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With pay budgets stalled at 3%, managers are pressed to do more with less
U.S. employers cite cost management and talent retention as their main compensation focuses in the new year, according to results from Buck Consultants’
Compensation Planning for 2016 survey.
Since 2013, the growth of compensation budgets for annual merit increases has been stalled at 3 percent and that isn’t projected to change in 2016, leaving pay managers pressured to do more with less.
While 51 percent of employers pointed to the need to keep compensation budgets in check, 45 percent said that retaining top talent remains one of their company’s highest priorities. To keep top performers and those with in-demand skills from leaving:
• 59 percent of employers said they plan to create new career development opportunities to retain top performers.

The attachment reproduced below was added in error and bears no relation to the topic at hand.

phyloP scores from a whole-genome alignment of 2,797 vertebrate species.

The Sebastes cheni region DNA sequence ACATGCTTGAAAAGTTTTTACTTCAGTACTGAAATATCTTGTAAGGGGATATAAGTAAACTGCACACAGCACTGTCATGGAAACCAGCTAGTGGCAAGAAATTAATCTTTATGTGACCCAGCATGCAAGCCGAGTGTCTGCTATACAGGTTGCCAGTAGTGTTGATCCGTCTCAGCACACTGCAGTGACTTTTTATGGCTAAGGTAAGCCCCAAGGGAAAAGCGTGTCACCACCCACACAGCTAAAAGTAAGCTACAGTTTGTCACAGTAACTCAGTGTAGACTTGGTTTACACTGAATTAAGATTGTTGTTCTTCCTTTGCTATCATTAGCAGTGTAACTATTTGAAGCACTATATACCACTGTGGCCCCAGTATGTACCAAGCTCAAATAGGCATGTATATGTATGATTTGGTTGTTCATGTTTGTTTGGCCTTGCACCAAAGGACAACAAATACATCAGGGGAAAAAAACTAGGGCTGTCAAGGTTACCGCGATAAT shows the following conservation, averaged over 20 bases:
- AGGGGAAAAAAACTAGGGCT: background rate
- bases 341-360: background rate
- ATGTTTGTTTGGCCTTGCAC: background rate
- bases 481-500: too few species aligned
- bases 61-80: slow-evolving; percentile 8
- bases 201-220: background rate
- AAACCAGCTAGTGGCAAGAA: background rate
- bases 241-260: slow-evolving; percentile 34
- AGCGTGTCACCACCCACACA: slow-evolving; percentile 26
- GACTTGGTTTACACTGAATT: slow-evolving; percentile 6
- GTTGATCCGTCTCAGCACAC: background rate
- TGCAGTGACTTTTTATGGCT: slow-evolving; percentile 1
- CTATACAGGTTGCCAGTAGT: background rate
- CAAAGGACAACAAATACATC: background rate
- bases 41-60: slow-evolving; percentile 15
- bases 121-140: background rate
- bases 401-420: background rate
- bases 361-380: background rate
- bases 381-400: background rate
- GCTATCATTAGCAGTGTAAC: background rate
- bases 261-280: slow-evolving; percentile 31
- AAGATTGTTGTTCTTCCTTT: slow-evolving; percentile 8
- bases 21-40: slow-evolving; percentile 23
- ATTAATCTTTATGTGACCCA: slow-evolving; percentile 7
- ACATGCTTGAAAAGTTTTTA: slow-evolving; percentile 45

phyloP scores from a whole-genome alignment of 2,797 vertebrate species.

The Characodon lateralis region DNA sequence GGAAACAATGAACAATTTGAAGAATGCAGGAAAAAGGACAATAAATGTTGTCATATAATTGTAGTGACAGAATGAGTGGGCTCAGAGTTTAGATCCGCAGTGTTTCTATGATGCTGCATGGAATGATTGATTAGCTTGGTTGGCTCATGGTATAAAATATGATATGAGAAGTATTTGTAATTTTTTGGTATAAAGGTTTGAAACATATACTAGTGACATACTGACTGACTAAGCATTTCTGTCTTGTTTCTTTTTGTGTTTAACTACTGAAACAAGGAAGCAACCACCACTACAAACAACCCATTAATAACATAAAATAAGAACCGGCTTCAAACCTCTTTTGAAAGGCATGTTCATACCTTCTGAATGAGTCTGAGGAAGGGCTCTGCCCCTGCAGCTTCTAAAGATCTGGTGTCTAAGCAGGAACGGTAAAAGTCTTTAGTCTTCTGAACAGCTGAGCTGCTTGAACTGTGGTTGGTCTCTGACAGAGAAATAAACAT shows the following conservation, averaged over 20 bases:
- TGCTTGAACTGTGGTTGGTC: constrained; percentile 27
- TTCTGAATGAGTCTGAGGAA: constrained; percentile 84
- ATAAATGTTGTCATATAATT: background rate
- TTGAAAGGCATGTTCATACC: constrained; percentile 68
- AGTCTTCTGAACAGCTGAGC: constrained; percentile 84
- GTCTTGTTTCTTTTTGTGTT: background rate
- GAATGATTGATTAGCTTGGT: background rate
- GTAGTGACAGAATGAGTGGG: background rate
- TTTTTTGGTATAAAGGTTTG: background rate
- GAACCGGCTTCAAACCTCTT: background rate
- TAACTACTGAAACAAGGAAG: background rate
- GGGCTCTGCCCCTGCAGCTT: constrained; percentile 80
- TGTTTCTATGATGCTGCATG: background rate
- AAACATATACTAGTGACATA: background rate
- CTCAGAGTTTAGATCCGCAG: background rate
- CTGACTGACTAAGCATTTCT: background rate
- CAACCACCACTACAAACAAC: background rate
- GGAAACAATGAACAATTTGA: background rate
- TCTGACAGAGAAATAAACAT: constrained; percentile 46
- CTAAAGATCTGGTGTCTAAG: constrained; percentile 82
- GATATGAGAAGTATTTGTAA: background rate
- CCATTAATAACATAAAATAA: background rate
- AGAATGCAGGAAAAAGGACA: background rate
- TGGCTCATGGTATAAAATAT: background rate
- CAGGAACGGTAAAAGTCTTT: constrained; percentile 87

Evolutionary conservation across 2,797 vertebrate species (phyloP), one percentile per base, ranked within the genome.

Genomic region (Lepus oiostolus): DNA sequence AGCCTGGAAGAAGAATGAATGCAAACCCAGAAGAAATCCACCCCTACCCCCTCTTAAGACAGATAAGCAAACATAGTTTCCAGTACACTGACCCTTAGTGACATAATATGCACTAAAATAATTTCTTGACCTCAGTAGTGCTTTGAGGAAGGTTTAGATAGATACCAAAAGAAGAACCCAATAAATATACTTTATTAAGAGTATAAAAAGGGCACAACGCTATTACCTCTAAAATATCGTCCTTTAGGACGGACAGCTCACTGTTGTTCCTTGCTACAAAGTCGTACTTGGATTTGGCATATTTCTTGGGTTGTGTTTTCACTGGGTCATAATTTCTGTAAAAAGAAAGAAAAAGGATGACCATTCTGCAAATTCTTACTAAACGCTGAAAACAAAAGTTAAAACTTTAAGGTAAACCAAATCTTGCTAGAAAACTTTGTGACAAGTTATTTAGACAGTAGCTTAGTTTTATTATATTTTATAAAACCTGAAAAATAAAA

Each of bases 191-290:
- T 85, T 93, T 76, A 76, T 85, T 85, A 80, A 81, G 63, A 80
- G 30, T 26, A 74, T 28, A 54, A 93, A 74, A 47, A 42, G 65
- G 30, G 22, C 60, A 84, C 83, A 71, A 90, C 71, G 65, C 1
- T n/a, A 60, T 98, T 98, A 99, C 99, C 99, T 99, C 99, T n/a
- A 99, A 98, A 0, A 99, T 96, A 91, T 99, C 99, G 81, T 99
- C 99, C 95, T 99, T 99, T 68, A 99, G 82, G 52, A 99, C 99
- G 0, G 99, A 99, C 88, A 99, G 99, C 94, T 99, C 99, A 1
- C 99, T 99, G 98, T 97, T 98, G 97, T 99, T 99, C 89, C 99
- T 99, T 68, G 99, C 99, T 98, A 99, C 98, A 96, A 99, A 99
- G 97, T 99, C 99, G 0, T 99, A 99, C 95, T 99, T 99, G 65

• 35 percent plan on making pay adjustments to meet market standards and remain competitive with pay.
“Employers continue to be fiscally cautious due to the recent U.S. recession and current global financial instability,” said Tami Simon, practice leader for Buck Consultants’ career practice in Washington, D.C. “We’re seeing business decision-makers carefully consider which employees to invest in, with top performers getting much more than they did in the past and weak performers getting much less.”
To differentiate merit pay rewards, employers:
• Plan to give top performers pay raises of 4.4 percent.
• Expect to rate 9 percent of employees in the lowest two rungs on the performance-level scale in 2016, compared to only 6.5 percent of employees in 2014.
In addition, “performance bonuses are becoming the real raises in the workplace, allowing employers to reward top talent while controlling their fixed costs and maintaining flexibility for any challenging times in the future,” said Jim Sillery, principal and executive compensation leader at Buck Consultants in the Minneapolis-St. Paul area.
Stephen Miller, CEBS, is an online editor/manager for SHRM.
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